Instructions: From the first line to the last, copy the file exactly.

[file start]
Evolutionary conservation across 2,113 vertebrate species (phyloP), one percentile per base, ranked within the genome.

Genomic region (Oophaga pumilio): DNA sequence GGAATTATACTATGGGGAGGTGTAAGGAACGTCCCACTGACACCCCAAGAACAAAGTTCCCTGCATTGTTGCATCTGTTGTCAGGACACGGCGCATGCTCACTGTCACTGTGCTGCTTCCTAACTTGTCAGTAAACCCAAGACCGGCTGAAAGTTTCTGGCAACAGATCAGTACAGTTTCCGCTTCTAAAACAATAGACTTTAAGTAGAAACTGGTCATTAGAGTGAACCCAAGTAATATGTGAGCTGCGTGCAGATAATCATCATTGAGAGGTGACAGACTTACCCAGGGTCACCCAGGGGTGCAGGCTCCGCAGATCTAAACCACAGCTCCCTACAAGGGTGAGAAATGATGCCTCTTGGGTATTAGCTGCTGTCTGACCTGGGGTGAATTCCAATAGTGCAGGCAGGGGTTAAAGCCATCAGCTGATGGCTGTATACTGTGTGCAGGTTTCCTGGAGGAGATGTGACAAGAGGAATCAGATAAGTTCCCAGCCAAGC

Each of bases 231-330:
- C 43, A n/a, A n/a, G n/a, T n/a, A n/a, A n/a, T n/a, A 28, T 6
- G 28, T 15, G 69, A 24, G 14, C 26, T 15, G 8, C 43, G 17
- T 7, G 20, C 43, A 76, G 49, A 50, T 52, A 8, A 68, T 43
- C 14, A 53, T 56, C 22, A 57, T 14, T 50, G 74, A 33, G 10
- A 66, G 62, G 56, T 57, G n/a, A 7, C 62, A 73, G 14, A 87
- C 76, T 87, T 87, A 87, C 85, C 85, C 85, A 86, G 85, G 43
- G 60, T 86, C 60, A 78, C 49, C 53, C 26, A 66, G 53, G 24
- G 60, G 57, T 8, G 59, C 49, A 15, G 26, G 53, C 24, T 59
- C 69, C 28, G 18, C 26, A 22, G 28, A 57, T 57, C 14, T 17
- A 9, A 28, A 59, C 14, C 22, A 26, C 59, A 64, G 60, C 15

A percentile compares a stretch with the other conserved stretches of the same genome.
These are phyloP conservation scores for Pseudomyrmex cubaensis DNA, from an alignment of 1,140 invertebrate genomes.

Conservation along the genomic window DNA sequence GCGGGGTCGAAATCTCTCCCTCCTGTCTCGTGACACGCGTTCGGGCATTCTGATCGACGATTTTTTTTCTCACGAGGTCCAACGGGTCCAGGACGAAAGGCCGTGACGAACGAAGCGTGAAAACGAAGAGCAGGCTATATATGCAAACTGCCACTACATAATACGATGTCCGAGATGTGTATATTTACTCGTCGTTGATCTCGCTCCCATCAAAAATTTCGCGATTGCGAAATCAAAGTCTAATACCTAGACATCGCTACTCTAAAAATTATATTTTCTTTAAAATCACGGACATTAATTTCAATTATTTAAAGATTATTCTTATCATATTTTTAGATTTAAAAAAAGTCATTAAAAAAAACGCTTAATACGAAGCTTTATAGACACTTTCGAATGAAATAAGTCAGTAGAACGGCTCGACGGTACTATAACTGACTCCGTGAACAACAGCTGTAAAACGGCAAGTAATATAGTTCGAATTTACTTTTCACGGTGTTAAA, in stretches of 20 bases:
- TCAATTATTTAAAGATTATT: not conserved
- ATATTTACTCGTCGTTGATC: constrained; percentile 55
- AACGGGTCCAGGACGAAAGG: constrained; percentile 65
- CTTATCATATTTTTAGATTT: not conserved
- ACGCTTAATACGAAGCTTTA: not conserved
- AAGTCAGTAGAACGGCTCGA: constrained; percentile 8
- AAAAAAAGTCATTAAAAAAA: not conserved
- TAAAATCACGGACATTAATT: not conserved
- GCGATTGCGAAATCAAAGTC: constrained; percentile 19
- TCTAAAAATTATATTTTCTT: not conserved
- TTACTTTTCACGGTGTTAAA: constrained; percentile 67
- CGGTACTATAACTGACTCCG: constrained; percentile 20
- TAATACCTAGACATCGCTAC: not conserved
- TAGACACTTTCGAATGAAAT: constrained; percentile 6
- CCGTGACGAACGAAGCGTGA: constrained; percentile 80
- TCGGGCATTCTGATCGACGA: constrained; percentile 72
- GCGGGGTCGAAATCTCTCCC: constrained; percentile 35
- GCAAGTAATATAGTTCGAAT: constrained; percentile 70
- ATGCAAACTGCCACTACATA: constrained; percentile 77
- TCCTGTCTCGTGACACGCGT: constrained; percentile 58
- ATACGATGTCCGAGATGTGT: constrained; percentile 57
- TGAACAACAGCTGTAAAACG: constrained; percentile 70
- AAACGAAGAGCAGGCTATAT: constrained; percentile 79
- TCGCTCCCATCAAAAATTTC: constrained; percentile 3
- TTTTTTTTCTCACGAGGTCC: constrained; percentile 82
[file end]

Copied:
Evolutionary conservation across 2,113 vertebrate species (phyloP), one percentile per base, ranked within the genome.

Genomic region (Oophaga pumilio): DNA sequence GGAATTATACTATGGGGAGGTGTAAGGAACGTCCCACTGACACCCCAAGAACAAAGTTCCCTGCATTGTTGCATCTGTTGTCAGGACACGGCGCATGCTCACTGTCACTGTGCTGCTTCCTAACTTGTCAGTAAACCCAAGACCGGCTGAAAGTTTCTGGCAACAGATCAGTACAGTTTCCGCTTCTAAAACAATAGACTTTAAGTAGAAACTGGTCATTAGAGTGAACCCAAGTAATATGTGAGCTGCGTGCAGATAATCATCATTGAGAGGTGACAGACTTACCCAGGGTCACCCAGGGGTGCAGGCTCCGCAGATCTAAACCACAGCTCCCTACAAGGGTGAGAAATGATGCCTCTTGGGTATTAGCTGCTGTCTGACCTGGGGTGAATTCCAATAGTGCAGGCAGGGGTTAAAGCCATCAGCTGATGGCTGTATACTGTGTGCAGGTTTCCTGGAGGAGATGTGACAAGAGGAATCAGATAAGTTCCCAGCCAAGC

Each of bases 231-330:
- C 43, A n/a, A n/a, G n/a, T n/a, A n/a, A n/a, T n/a, A 28, T 6
- G 28, T 15, G 69, A 24, G 14, C 26, T 15, G 8, C 43, G 17
- T 7, G 20, C 43, A 76, G 49, A 50, T 52, A 8, A 68, T 43
- C 14, A 53, T 56, C 22, A 57, T 14, T 50, G 74, A 33, G 10
- A 66, G 62, G 56, T 57, G n/a, A 7, C 62, A 73, G 14, A 87
- C 76, T 87, T 87, A 87, C 85, C 85, C 85, A 86, G 85, G 43
- G 60, T 86, C 60, A 78, C 49, C 53, C 26, A 66, G 53, G 24
- G 60, G 57, T 8, G 59, C 49, A 15, G 26, G 53, C 24, T 59
- C 69, C 28, G 18, C 26, A 22, G 28, A 57, T 57, C 14, T 17
- A 9, A 28, A 59, C 14, C 22, A 26, C 59, A 64, G 60, C 15

A percentile compares a stretch with the other conserved stretches of the same genome.
These are phyloP conservation scores for Pseudomyrmex cubaensis DNA, from an alignment of 1,140 invertebrate genomes.

Conservation along the genomic window DNA sequence GCGGGGTCGAAATCTCTCCCTCCTGTCTCGTGACACGCGTTCGGGCATTCTGATCGACGATTTTTTTTCTCACGAGGTCCAACGGGTCCAGGACGAAAGGCCGTGACGAACGAAGCGTGAAAACGAAGAGCAGGCTATATATGCAAACTGCCACTACATAATACGATGTCCGAGATGTGTATATTTACTCGTCGTTGATCTCGCTCCCATCAAAAATTTCGCGATTGCGAAATCAAAGTCTAATACCTAGACATCGCTACTCTAAAAATTATATTTTCTTTAAAATCACGGACATTAATTTCAATTATTTAAAGATTATTCTTATCATATTTTTAGATTTAAAAAAAGTCATTAAAAAAAACGCTTAATACGAAGCTTTATAGACACTTTCGAATGAAATAAGTCAGTAGAACGGCTCGACGGTACTATAACTGACTCCGTGAACAACAGCTGTAAAACGGCAAGTAATATAGTTCGAATTTACTTTTCACGGTGTTAAA, in stretches of 20 bases:
- TCAATTATTTAAAGATTATT: not conserved
- ATATTTACTCGTCGTTGATC: constrained; percentile 55
- AACGGGTCCAGGACGAAAGG: constrained; percentile 65
- CTTATCATATTTTTAGATTT: not conserved
- ACGCTTAATACGAAGCTTTA: not conserved
- AAGTCAGTAGAACGGCTCGA: constrained; percentile 8
- AAAAAAAGTCATTAAAAAAA: not conserved
- TAAAATCACGGACATTAATT: not conserved
- GCGATTGCGAAATCAAAGTC: constrained; percentile 19
- TCTAAAAATTATATTTTCTT: not conserved
- TTACTTTTCACGGTGTTAAA: constrained; percentile 67
- CGGTACTATAACTGACTCCG: constrained; percentile 20
- TAATACCTAGACATCGCTAC: not conserved
- TAGACACTTTCGAATGAAAT: constrained; percentile 6
- CCGTGACGAACGAAGCGTGA: constrained; percentile 80
- TCGGGCATTCTGATCGACGA: constrained; percentile 72
- GCGGGGTCGAAATCTCTCCC: constrained; percentile 35
- GCAAGTAATATAGTTCGAAT: constrained; percentile 70
- ATGCAAACTGCCACTACATA: constrained; percentile 77
- TCCTGTCTCGTGACACGCGT: constrained; percentile 58
- ATACGATGTCCGAGATGTGT: constrained; percentile 57
- TGAACAACAGCTGTAAAACG: constrained; percentile 70
- AAACGAAGAGCAGGCTATAT: constrained; percentile 79
- TCGCTCCCATCAAAAATTTC: constrained; percentile 3
- TTTTTTTTCTCACGAGGTCC: constrained; percentile 82